Liberty Center: a historical look
The building first opened Aug. 12, 1920, as the Lona Theater which could originally seat 1,500 people. The entrance faced Ohio Ave., where Fitter’s Fifth Street Pub is now. The theater was built by a group of businessmen who together raised $200,000 for the construction.
On Oct. 9, 1920, vice presidential candidate Franklin D. Roosevelt and his wife Eleanor paid a visit to the Lona and spoke to a full house.
By 1928 the Lona became a movie theater and was renamed the Liberty Theater. But in 1958, the proud, once bustling building was sold to Beatrice Foods and became silenced as warehouse for cottage cheese and ice cream. Eventually the building was donated to the city, who in turn gave it to the Sedalia Community Theater.
Community Theater members Ginger Swearingen and Jim Giokaris and architect Neal Rayburn called for community support to fund and restore the building. The first fundraiser for the building was hosted in 1983, and once again the Liberty Center was filled with artistic activity and creative life.
In 1991 California artist Will Nettleship created the sidewalk sculpture outside the Liberty Center, known as the “Queen of the Prairie.” At present the Lona has morphed into the Liberty Center Association for the Arts, which works to enrich the Sedalia area through its arts programs, live theater productions, art exhibits, art classes and musical concerts.
Once again it’s time for the building to expand its artistic life-force.
LCAA moves into a new era
A week before the announcement, the Democrat spoke with Watkins, Fischer and LCAA Director Terri Ballard.
“Joe and the Fischer family are making a $100,000 commitment for the kickoff for the campaign,” Watkins said.
Fischer has always been a strong supporter of the arts in Sedalia community; he recently became involved with the LCAA board and decided it was time to act. Watkins said the kick-off is about public awareness to share Fischer’s vision.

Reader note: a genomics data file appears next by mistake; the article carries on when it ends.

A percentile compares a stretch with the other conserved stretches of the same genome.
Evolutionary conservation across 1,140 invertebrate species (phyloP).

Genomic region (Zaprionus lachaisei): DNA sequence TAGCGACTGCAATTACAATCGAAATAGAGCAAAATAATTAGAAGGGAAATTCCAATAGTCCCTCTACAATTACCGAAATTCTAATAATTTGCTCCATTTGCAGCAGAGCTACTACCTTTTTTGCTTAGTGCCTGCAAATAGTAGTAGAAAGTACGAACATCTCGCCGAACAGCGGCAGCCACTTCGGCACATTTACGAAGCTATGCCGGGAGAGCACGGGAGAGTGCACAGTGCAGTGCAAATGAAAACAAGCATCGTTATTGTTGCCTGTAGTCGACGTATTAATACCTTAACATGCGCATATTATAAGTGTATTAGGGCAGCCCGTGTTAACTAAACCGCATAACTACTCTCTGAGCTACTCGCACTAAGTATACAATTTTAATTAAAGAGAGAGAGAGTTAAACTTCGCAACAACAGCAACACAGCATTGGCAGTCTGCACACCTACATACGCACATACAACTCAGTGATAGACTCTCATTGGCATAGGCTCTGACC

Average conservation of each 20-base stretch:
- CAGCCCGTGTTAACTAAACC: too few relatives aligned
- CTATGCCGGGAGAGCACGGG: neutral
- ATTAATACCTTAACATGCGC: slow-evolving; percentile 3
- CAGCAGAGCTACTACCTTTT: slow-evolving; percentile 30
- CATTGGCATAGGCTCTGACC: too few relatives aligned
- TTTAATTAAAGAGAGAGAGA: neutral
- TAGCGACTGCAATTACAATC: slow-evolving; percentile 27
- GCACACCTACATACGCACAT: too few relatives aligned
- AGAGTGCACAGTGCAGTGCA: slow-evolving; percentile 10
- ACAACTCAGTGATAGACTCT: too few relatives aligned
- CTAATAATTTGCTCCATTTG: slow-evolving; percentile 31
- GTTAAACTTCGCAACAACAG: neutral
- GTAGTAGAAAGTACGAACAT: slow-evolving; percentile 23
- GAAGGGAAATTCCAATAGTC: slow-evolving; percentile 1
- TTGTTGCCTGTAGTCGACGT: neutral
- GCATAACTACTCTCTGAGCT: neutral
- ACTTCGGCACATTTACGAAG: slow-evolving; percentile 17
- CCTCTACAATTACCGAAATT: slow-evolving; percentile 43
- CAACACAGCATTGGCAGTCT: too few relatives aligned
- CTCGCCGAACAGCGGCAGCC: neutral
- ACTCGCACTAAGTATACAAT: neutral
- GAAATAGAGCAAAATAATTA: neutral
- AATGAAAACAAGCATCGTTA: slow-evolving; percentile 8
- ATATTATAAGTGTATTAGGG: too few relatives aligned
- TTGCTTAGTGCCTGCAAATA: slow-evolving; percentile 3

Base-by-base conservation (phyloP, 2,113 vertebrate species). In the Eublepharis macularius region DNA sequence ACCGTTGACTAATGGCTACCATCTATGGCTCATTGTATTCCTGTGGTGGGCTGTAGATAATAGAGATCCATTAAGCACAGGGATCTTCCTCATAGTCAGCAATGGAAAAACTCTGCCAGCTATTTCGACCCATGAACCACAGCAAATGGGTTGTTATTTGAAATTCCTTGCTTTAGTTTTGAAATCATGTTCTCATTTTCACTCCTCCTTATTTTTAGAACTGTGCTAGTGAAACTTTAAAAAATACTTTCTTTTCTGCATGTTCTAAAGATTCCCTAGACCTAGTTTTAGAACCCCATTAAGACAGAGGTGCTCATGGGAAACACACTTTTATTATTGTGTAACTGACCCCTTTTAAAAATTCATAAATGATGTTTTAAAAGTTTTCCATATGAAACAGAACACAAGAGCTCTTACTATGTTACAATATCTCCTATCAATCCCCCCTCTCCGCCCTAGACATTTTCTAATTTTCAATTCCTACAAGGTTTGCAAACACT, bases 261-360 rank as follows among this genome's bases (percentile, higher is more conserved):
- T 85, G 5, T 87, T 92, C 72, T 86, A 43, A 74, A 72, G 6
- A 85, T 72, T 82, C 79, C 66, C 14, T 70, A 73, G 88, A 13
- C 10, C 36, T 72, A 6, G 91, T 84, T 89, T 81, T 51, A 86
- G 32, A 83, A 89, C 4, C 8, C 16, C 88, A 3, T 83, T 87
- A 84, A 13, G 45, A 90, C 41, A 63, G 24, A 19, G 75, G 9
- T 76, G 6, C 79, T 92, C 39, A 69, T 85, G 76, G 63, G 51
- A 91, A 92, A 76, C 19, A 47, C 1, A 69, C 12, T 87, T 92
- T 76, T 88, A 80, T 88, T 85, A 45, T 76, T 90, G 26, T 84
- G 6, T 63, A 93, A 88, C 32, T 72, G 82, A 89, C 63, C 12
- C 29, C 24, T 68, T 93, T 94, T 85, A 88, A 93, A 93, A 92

“The first time I met Joe, was such a delightful experience because he started educating me about this area, this region of the country being an art mecca,” Watkins said. “I loved that concept.”
Ballard said there have always been issues with the steep stairs at LCAA that lead to the art galleries and theater entrance. The addition and revisions will correct those issues.
“Joe Fischer had the wonderful idea that in lieu of an elevator why don’t we address an addition on the west side of the building,” Ballard said. “Which would open it up and add some extra gallery space and modernize our bathrooms. In the assessment it was kind of elevator versus handicap accessible, and being handicap accessible doesn’t always mean you have to have an elevator.”
The 90-foot long by 20-foot wide addition will add an indoor handicap entrance to the theater by the use of ramps.
“He’s been working with (Robert) Rollings Architects to come up with a plan,” she said. “Our concession lounge area will come downstairs. Something I’m really excited about is, we’ll still have local gallery space, but we will also be partnering with the Daum Museum to show pieces from that gallery as well,” she added. “The original staircase is encased inside of the wall so we’re going to get rid of the double staircase and just have one grand staircase.”